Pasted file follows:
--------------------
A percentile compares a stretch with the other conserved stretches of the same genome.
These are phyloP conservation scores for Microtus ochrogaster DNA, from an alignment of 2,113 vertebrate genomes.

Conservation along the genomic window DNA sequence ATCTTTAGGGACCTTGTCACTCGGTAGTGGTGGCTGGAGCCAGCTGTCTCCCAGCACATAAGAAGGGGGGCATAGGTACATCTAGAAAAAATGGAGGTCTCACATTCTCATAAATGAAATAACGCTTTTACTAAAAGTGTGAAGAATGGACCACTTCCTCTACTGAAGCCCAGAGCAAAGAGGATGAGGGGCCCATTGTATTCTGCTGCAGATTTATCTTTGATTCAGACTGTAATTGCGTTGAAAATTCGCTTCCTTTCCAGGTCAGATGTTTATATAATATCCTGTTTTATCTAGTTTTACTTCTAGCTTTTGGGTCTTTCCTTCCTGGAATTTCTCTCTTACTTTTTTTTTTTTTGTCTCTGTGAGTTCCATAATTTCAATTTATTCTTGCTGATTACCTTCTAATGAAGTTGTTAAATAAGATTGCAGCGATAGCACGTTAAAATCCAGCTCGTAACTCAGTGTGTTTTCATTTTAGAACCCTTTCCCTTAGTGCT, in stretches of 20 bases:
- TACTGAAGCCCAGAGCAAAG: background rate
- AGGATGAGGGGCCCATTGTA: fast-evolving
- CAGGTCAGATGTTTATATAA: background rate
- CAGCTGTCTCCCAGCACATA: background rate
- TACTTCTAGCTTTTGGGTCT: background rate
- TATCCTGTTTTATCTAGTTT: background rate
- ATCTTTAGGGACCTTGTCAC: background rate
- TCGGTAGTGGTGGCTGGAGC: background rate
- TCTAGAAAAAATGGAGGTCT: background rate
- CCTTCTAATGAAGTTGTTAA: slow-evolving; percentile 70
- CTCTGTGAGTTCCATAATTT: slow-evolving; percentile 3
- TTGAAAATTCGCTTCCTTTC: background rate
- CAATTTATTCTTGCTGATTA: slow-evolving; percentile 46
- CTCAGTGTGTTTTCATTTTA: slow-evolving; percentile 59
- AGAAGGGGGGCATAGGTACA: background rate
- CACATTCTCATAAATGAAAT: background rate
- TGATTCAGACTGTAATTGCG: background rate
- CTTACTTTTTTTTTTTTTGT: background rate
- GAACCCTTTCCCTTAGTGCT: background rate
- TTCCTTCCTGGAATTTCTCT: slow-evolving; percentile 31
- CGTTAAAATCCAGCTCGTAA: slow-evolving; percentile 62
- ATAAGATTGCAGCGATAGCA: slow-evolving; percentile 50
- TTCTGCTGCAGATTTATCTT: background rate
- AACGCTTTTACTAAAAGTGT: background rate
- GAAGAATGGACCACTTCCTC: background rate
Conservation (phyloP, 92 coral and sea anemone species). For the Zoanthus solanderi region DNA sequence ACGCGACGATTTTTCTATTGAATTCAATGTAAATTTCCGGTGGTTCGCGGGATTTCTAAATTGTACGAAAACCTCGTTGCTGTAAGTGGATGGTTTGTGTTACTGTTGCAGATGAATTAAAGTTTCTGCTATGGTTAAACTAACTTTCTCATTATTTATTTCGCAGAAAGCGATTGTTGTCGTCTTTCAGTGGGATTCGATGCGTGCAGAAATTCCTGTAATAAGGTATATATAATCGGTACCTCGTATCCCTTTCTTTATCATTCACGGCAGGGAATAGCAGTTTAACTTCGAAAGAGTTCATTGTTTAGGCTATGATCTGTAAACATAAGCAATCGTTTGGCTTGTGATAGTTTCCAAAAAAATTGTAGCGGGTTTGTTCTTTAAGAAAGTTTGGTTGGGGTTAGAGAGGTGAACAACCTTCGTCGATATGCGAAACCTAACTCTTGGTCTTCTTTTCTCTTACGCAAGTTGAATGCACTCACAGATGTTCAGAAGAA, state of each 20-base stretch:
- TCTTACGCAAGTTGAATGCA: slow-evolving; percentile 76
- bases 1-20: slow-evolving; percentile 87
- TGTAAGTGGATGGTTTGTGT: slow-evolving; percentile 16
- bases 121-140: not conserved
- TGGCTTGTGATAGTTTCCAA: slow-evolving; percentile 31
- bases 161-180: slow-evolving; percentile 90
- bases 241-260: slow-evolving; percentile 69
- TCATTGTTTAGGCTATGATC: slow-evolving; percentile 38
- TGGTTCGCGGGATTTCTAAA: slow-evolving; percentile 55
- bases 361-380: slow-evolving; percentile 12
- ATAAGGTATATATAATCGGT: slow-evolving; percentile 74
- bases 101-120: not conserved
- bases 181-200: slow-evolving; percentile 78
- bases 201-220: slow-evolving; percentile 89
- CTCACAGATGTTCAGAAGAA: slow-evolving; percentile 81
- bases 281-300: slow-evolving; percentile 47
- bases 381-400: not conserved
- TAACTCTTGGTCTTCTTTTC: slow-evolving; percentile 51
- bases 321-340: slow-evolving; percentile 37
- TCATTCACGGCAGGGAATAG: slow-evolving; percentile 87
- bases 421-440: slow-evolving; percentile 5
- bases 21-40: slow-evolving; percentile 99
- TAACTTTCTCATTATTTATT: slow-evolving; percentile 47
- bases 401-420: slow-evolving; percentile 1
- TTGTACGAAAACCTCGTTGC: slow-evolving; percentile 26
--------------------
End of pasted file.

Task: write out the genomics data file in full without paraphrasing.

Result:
A percentile compares a stretch with the other conserved stretches of the same genome.
These are phyloP conservation scores for Microtus ochrogaster DNA, from an alignment of 2,113 vertebrate genomes.

Conservation along the genomic window DNA sequence ATCTTTAGGGACCTTGTCACTCGGTAGTGGTGGCTGGAGCCAGCTGTCTCCCAGCACATAAGAAGGGGGGCATAGGTACATCTAGAAAAAATGGAGGTCTCACATTCTCATAAATGAAATAACGCTTTTACTAAAAGTGTGAAGAATGGACCACTTCCTCTACTGAAGCCCAGAGCAAAGAGGATGAGGGGCCCATTGTATTCTGCTGCAGATTTATCTTTGATTCAGACTGTAATTGCGTTGAAAATTCGCTTCCTTTCCAGGTCAGATGTTTATATAATATCCTGTTTTATCTAGTTTTACTTCTAGCTTTTGGGTCTTTCCTTCCTGGAATTTCTCTCTTACTTTTTTTTTTTTTGTCTCTGTGAGTTCCATAATTTCAATTTATTCTTGCTGATTACCTTCTAATGAAGTTGTTAAATAAGATTGCAGCGATAGCACGTTAAAATCCAGCTCGTAACTCAGTGTGTTTTCATTTTAGAACCCTTTCCCTTAGTGCT, in stretches of 20 bases:
- TACTGAAGCCCAGAGCAAAG: background rate
- AGGATGAGGGGCCCATTGTA: fast-evolving
- CAGGTCAGATGTTTATATAA: background rate
- CAGCTGTCTCCCAGCACATA: background rate
- TACTTCTAGCTTTTGGGTCT: background rate
- TATCCTGTTTTATCTAGTTT: background rate
- ATCTTTAGGGACCTTGTCAC: background rate
- TCGGTAGTGGTGGCTGGAGC: background rate
- TCTAGAAAAAATGGAGGTCT: background rate
- CCTTCTAATGAAGTTGTTAA: slow-evolving; percentile 70
- CTCTGTGAGTTCCATAATTT: slow-evolving; percentile 3
- TTGAAAATTCGCTTCCTTTC: background rate
- CAATTTATTCTTGCTGATTA: slow-evolving; percentile 46
- CTCAGTGTGTTTTCATTTTA: slow-evolving; percentile 59
- AGAAGGGGGGCATAGGTACA: background rate
- CACATTCTCATAAATGAAAT: background rate
- TGATTCAGACTGTAATTGCG: background rate
- CTTACTTTTTTTTTTTTTGT: background rate
- GAACCCTTTCCCTTAGTGCT: background rate
- TTCCTTCCTGGAATTTCTCT: slow-evolving; percentile 31
- CGTTAAAATCCAGCTCGTAA: slow-evolving; percentile 62
- ATAAGATTGCAGCGATAGCA: slow-evolving; percentile 50
- TTCTGCTGCAGATTTATCTT: background rate
- AACGCTTTTACTAAAAGTGT: background rate
- GAAGAATGGACCACTTCCTC: background rate
Conservation (phyloP, 92 coral and sea anemone species). For the Zoanthus solanderi region DNA sequence ACGCGACGATTTTTCTATTGAATTCAATGTAAATTTCCGGTGGTTCGCGGGATTTCTAAATTGTACGAAAACCTCGTTGCTGTAAGTGGATGGTTTGTGTTACTGTTGCAGATGAATTAAAGTTTCTGCTATGGTTAAACTAACTTTCTCATTATTTATTTCGCAGAAAGCGATTGTTGTCGTCTTTCAGTGGGATTCGATGCGTGCAGAAATTCCTGTAATAAGGTATATATAATCGGTACCTCGTATCCCTTTCTTTATCATTCACGGCAGGGAATAGCAGTTTAACTTCGAAAGAGTTCATTGTTTAGGCTATGATCTGTAAACATAAGCAATCGTTTGGCTTGTGATAGTTTCCAAAAAAATTGTAGCGGGTTTGTTCTTTAAGAAAGTTTGGTTGGGGTTAGAGAGGTGAACAACCTTCGTCGATATGCGAAACCTAACTCTTGGTCTTCTTTTCTCTTACGCAAGTTGAATGCACTCACAGATGTTCAGAAGAA, state of each 20-base stretch:
- TCTTACGCAAGTTGAATGCA: slow-evolving; percentile 76
- bases 1-20: slow-evolving; percentile 87
- TGTAAGTGGATGGTTTGTGT: slow-evolving; percentile 16
- bases 121-140: not conserved
- TGGCTTGTGATAGTTTCCAA: slow-evolving; percentile 31
- bases 161-180: slow-evolving; percentile 90
- bases 241-260: slow-evolving; percentile 69
- TCATTGTTTAGGCTATGATC: slow-evolving; percentile 38
- TGGTTCGCGGGATTTCTAAA: slow-evolving; percentile 55
- bases 361-380: slow-evolving; percentile 12
- ATAAGGTATATATAATCGGT: slow-evolving; percentile 74
- bases 101-120: not conserved
- bases 181-200: slow-evolving; percentile 78
- bases 201-220: slow-evolving; percentile 89
- CTCACAGATGTTCAGAAGAA: slow-evolving; percentile 81
- bases 281-300: slow-evolving; percentile 47
- bases 381-400: not conserved
- TAACTCTTGGTCTTCTTTTC: slow-evolving; percentile 51
- bases 321-340: slow-evolving; percentile 37
- TCATTCACGGCAGGGAATAG: slow-evolving; percentile 87
- bases 421-440: slow-evolving; percentile 5
- bases 21-40: slow-evolving; percentile 99
- TAACTTTCTCATTATTTATT: slow-evolving; percentile 47
- bases 401-420: slow-evolving; percentile 1
- TTGTACGAAAACCTCGTTGC: slow-evolving; percentile 26